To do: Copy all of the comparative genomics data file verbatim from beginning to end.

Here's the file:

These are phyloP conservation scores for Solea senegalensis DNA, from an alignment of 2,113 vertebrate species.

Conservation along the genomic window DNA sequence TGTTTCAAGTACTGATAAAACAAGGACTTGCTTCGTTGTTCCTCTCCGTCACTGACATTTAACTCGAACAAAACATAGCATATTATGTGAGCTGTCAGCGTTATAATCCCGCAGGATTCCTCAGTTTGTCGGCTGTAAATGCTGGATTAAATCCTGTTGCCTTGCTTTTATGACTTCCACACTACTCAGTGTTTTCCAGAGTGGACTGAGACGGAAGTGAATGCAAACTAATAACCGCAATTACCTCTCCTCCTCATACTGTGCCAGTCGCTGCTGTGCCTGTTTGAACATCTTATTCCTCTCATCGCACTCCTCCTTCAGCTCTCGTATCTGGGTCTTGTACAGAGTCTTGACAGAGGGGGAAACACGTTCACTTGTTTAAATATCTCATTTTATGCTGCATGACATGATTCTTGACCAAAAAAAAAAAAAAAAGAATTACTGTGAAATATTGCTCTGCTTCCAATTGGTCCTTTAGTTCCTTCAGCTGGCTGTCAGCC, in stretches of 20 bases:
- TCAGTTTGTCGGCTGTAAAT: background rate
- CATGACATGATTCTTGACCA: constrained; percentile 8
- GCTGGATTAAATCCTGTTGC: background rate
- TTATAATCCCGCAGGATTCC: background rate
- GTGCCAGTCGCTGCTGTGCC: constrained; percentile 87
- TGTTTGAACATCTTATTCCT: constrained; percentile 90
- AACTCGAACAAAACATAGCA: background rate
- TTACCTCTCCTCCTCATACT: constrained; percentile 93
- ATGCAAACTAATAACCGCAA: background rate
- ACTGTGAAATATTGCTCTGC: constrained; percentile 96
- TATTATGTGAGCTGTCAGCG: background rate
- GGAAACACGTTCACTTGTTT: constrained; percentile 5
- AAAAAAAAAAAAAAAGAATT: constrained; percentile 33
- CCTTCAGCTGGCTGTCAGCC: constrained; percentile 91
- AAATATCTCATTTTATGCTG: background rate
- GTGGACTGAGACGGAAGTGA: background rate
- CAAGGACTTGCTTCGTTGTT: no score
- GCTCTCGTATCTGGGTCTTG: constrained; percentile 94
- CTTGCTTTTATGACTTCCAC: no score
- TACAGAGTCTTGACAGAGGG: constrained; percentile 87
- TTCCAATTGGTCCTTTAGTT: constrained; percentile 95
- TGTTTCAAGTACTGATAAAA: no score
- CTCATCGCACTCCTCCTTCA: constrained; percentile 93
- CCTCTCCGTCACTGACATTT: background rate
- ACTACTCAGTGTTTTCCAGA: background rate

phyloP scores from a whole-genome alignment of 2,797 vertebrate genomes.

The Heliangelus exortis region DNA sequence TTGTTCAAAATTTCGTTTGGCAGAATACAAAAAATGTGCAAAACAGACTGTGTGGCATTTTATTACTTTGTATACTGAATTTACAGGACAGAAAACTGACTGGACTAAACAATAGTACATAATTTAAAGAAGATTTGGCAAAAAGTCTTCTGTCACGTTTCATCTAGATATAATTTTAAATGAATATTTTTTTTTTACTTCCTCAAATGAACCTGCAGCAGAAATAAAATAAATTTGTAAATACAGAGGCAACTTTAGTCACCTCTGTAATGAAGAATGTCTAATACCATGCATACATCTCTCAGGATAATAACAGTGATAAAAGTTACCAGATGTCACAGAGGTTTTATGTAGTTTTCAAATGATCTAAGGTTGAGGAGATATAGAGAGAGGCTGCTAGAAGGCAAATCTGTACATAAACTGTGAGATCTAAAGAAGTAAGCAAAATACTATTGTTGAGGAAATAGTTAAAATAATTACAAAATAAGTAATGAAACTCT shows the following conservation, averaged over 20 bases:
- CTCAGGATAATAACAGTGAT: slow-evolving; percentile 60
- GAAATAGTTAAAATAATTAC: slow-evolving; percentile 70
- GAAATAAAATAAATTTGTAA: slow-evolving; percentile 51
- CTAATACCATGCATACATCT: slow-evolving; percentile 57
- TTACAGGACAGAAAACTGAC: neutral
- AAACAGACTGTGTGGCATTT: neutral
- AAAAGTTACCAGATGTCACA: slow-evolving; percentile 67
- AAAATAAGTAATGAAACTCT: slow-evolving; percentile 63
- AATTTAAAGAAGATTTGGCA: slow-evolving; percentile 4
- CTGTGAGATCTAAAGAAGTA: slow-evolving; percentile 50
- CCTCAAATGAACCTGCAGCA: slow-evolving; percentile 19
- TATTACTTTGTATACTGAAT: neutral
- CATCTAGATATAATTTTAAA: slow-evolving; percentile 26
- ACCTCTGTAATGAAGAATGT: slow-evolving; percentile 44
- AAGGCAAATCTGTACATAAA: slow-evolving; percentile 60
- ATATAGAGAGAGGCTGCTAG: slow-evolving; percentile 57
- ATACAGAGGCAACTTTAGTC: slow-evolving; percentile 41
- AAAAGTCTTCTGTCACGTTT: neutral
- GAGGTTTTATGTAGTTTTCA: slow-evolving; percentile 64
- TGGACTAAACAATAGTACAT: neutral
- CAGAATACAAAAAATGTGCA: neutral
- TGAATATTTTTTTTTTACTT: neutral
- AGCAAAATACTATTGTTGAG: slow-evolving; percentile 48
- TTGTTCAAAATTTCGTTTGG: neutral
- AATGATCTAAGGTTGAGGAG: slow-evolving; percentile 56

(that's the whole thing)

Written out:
These are phyloP conservation scores for Solea senegalensis DNA, from an alignment of 2,113 vertebrate species.

Conservation along the genomic window DNA sequence TGTTTCAAGTACTGATAAAACAAGGACTTGCTTCGTTGTTCCTCTCCGTCACTGACATTTAACTCGAACAAAACATAGCATATTATGTGAGCTGTCAGCGTTATAATCCCGCAGGATTCCTCAGTTTGTCGGCTGTAAATGCTGGATTAAATCCTGTTGCCTTGCTTTTATGACTTCCACACTACTCAGTGTTTTCCAGAGTGGACTGAGACGGAAGTGAATGCAAACTAATAACCGCAATTACCTCTCCTCCTCATACTGTGCCAGTCGCTGCTGTGCCTGTTTGAACATCTTATTCCTCTCATCGCACTCCTCCTTCAGCTCTCGTATCTGGGTCTTGTACAGAGTCTTGACAGAGGGGGAAACACGTTCACTTGTTTAAATATCTCATTTTATGCTGCATGACATGATTCTTGACCAAAAAAAAAAAAAAAAGAATTACTGTGAAATATTGCTCTGCTTCCAATTGGTCCTTTAGTTCCTTCAGCTGGCTGTCAGCC, in stretches of 20 bases:
- TCAGTTTGTCGGCTGTAAAT: background rate
- CATGACATGATTCTTGACCA: constrained; percentile 8
- GCTGGATTAAATCCTGTTGC: background rate
- TTATAATCCCGCAGGATTCC: background rate
- GTGCCAGTCGCTGCTGTGCC: constrained; percentile 87
- TGTTTGAACATCTTATTCCT: constrained; percentile 90
- AACTCGAACAAAACATAGCA: background rate
- TTACCTCTCCTCCTCATACT: constrained; percentile 93
- ATGCAAACTAATAACCGCAA: background rate
- ACTGTGAAATATTGCTCTGC: constrained; percentile 96
- TATTATGTGAGCTGTCAGCG: background rate
- GGAAACACGTTCACTTGTTT: constrained; percentile 5
- AAAAAAAAAAAAAAAGAATT: constrained; percentile 33
- CCTTCAGCTGGCTGTCAGCC: constrained; percentile 91
- AAATATCTCATTTTATGCTG: background rate
- GTGGACTGAGACGGAAGTGA: background rate
- CAAGGACTTGCTTCGTTGTT: no score
- GCTCTCGTATCTGGGTCTTG: constrained; percentile 94
- CTTGCTTTTATGACTTCCAC: no score
- TACAGAGTCTTGACAGAGGG: constrained; percentile 87
- TTCCAATTGGTCCTTTAGTT: constrained; percentile 95
- TGTTTCAAGTACTGATAAAA: no score
- CTCATCGCACTCCTCCTTCA: constrained; percentile 93
- CCTCTCCGTCACTGACATTT: background rate
- ACTACTCAGTGTTTTCCAGA: background rate

phyloP scores from a whole-genome alignment of 2,797 vertebrate genomes.

The Heliangelus exortis region DNA sequence TTGTTCAAAATTTCGTTTGGCAGAATACAAAAAATGTGCAAAACAGACTGTGTGGCATTTTATTACTTTGTATACTGAATTTACAGGACAGAAAACTGACTGGACTAAACAATAGTACATAATTTAAAGAAGATTTGGCAAAAAGTCTTCTGTCACGTTTCATCTAGATATAATTTTAAATGAATATTTTTTTTTTACTTCCTCAAATGAACCTGCAGCAGAAATAAAATAAATTTGTAAATACAGAGGCAACTTTAGTCACCTCTGTAATGAAGAATGTCTAATACCATGCATACATCTCTCAGGATAATAACAGTGATAAAAGTTACCAGATGTCACAGAGGTTTTATGTAGTTTTCAAATGATCTAAGGTTGAGGAGATATAGAGAGAGGCTGCTAGAAGGCAAATCTGTACATAAACTGTGAGATCTAAAGAAGTAAGCAAAATACTATTGTTGAGGAAATAGTTAAAATAATTACAAAATAAGTAATGAAACTCT shows the following conservation, averaged over 20 bases:
- CTCAGGATAATAACAGTGAT: slow-evolving; percentile 60
- GAAATAGTTAAAATAATTAC: slow-evolving; percentile 70
- GAAATAAAATAAATTTGTAA: slow-evolving; percentile 51
- CTAATACCATGCATACATCT: slow-evolving; percentile 57
- TTACAGGACAGAAAACTGAC: neutral
- AAACAGACTGTGTGGCATTT: neutral
- AAAAGTTACCAGATGTCACA: slow-evolving; percentile 67
- AAAATAAGTAATGAAACTCT: slow-evolving; percentile 63
- AATTTAAAGAAGATTTGGCA: slow-evolving; percentile 4
- CTGTGAGATCTAAAGAAGTA: slow-evolving; percentile 50
- CCTCAAATGAACCTGCAGCA: slow-evolving; percentile 19
- TATTACTTTGTATACTGAAT: neutral
- CATCTAGATATAATTTTAAA: slow-evolving; percentile 26
- ACCTCTGTAATGAAGAATGT: slow-evolving; percentile 44
- AAGGCAAATCTGTACATAAA: slow-evolving; percentile 60
- ATATAGAGAGAGGCTGCTAG: slow-evolving; percentile 57
- ATACAGAGGCAACTTTAGTC: slow-evolving; percentile 41
- AAAAGTCTTCTGTCACGTTT: neutral
- GAGGTTTTATGTAGTTTTCA: slow-evolving; percentile 64
- TGGACTAAACAATAGTACAT: neutral
- CAGAATACAAAAAATGTGCA: neutral
- TGAATATTTTTTTTTTACTT: neutral
- AGCAAAATACTATTGTTGAG: slow-evolving; percentile 48
- TTGTTCAAAATTTCGTTTGG: neutral
- AATGATCTAAGGTTGAGGAG: slow-evolving; percentile 56